Which is why it’s important to pay attention to who’s (and who’s not) showing up, speaking up and getting on.
Amrit Sandhar is CEO and Founder of The Engagement Coach. Amrit suggests that experiential data is an important indicator of equity.
‘Data such as percentages of people recruited from certain backgrounds can be useful, but without a benchmark of what the norm should be, it makes chasing these targets a difficult task. Who decides the optimum percentage of women who should be in leadership positions, for example?’
‘Other ways to measure impact focus on how people speak up and show up. How well are we creating environments for people to feel comfortable speaking out? How many people from diverse backgrounds choose to attend voluntary get-togethers, team building events or socials? Analysing these demographics will be a strong indicator of how inclusive your workplace is.’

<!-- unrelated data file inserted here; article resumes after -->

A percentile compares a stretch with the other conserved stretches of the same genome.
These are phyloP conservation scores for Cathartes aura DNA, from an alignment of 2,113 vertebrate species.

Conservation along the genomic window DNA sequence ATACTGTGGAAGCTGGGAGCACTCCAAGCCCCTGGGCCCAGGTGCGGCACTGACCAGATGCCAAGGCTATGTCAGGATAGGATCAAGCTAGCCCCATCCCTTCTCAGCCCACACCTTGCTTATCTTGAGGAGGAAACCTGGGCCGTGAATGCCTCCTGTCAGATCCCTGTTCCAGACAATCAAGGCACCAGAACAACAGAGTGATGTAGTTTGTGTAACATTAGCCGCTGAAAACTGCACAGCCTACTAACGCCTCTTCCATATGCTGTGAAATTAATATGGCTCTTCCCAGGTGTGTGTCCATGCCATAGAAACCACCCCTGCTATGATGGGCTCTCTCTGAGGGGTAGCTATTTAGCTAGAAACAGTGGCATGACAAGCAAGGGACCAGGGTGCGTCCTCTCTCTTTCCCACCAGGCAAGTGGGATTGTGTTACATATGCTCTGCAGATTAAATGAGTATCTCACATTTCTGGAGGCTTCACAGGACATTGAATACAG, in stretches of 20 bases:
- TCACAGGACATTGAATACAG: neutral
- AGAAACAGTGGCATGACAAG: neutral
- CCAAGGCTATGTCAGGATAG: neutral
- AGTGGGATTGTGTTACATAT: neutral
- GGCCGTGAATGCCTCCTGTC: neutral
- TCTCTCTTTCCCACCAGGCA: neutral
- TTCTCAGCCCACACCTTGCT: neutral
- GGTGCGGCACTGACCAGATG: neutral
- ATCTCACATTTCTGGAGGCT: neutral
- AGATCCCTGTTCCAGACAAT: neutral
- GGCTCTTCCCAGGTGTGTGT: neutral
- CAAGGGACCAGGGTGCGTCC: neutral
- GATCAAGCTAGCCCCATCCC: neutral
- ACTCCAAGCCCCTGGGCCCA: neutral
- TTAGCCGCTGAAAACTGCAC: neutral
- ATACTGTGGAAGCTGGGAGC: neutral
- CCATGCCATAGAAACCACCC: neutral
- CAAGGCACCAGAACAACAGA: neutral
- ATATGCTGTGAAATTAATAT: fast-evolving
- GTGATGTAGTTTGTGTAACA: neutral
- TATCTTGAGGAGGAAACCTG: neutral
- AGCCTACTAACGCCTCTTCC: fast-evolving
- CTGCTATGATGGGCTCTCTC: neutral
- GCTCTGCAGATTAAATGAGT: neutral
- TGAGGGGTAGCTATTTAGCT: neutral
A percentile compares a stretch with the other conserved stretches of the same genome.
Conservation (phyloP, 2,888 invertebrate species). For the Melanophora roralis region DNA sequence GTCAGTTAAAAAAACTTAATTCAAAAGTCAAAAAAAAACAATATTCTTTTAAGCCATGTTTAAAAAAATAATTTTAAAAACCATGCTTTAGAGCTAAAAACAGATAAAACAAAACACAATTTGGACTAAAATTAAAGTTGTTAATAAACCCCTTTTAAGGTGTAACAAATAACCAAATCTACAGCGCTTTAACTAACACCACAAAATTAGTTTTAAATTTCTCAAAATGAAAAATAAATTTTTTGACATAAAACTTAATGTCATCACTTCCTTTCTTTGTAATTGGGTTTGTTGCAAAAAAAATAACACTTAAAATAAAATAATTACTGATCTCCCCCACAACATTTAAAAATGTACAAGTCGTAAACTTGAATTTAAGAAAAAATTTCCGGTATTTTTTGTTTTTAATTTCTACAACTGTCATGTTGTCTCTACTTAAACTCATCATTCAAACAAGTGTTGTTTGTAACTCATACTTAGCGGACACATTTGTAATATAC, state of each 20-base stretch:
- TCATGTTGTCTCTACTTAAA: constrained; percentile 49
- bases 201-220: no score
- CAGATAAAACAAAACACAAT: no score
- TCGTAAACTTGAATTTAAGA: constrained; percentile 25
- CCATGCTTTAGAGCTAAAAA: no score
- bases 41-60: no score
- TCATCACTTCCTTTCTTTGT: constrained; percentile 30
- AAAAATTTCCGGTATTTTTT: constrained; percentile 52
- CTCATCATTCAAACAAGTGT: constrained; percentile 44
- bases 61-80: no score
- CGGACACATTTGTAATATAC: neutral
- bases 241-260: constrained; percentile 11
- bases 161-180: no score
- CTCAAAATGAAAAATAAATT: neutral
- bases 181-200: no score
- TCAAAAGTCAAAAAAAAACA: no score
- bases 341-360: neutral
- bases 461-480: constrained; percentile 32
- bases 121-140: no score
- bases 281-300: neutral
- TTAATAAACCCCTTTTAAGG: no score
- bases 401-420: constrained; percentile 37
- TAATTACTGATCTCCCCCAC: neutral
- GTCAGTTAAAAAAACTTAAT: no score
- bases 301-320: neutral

Making a more diverse range of voices heard is key to making real progress. Diversity pioneer Rachel Youngman is Deputy CEO at the Institute of Physics, and advises charities and corporations on implementing DE&I.
‘It’s always worth remembering that human beings rarely fit into a box, and strategies to tackle diversity and inclusion must be more nuanced.
‘Surveys are a great starting point as you collect quantitative data and can measure progress, but I would also encourage business leaders to listen to employees through focus groups. I have often found that the best solutions are those that are co-created with diverse voices.’
Building an accountability framework
Listening should be given top priority when constructing an accountability framework. Only by tracking and exploring a range of employee perspectives, as well as undertaking external reputation audits to show broader perceptions of an organisation’s strengths and weaknesses, can companies build an accurate picture of where they are versus where they want to be.
Steve Leigh is MD of research at measurement and evaluation consultancy Sensu Insight.
‘To make a DE&I strategy effective, both quantitative and qualitative data must be used to inform more diverse and inclusive business practices. This data can be examined to determine, for example, if bias is affecting fair access to recruitment, or if staff think there is enough opportunity for career advancement.